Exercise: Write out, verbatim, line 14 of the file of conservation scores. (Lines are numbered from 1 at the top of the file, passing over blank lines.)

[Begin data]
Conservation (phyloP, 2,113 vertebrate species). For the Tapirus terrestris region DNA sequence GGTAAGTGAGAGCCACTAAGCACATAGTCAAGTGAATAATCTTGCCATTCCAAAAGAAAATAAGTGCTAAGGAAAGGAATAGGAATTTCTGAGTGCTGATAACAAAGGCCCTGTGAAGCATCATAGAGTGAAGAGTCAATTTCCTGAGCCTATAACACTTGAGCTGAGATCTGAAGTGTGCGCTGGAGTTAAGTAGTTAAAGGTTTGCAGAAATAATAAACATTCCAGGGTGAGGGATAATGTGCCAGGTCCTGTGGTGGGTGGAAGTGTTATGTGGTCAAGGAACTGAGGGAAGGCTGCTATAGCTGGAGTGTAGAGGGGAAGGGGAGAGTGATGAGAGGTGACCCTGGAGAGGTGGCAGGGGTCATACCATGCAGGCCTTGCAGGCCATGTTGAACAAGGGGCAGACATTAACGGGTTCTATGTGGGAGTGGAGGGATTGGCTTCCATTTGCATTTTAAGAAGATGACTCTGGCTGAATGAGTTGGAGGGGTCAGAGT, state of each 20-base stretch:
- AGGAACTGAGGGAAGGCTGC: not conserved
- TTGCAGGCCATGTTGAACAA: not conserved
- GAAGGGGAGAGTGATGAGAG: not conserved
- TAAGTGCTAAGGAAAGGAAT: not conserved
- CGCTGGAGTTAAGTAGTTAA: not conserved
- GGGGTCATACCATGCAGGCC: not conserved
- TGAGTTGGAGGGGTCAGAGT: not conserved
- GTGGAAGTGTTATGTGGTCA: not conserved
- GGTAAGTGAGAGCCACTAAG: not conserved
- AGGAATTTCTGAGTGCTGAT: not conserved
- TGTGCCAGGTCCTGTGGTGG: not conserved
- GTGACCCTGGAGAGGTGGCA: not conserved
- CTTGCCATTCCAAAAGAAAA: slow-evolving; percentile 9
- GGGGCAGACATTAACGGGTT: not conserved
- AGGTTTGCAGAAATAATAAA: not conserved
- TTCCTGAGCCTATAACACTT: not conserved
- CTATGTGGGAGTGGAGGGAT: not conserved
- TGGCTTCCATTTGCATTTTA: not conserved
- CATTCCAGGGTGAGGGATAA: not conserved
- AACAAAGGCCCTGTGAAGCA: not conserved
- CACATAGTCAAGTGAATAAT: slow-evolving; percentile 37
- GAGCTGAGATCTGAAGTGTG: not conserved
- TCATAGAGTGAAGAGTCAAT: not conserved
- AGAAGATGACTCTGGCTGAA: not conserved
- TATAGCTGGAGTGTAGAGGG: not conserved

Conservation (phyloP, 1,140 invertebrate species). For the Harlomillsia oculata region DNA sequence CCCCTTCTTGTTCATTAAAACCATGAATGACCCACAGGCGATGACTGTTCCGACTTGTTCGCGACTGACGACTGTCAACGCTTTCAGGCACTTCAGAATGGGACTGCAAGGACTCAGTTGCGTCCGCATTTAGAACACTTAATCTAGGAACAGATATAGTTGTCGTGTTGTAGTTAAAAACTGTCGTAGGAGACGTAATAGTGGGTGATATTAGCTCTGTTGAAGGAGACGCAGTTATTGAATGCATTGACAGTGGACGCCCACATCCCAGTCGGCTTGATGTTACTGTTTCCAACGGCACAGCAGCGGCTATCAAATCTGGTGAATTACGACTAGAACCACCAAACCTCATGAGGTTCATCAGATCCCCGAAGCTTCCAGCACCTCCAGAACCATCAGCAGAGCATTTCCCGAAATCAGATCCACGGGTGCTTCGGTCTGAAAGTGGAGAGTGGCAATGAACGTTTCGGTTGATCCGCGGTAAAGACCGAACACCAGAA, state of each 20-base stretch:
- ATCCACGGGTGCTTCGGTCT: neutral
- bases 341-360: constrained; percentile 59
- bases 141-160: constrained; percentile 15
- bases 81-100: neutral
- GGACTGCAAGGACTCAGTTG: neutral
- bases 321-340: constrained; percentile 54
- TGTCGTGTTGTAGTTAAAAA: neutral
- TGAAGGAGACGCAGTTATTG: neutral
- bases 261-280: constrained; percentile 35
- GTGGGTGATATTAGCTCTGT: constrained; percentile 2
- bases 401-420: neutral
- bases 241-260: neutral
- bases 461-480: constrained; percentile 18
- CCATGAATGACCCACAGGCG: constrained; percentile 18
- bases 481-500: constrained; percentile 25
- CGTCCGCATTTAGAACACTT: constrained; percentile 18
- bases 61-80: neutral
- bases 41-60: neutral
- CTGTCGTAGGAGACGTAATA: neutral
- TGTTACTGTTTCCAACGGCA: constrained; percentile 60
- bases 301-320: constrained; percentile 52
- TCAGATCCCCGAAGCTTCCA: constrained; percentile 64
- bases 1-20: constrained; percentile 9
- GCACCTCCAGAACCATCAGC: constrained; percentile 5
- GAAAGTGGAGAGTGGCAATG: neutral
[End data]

- CTTGCCATTCCAAAAGAAAA: slow-evolving; percentile 9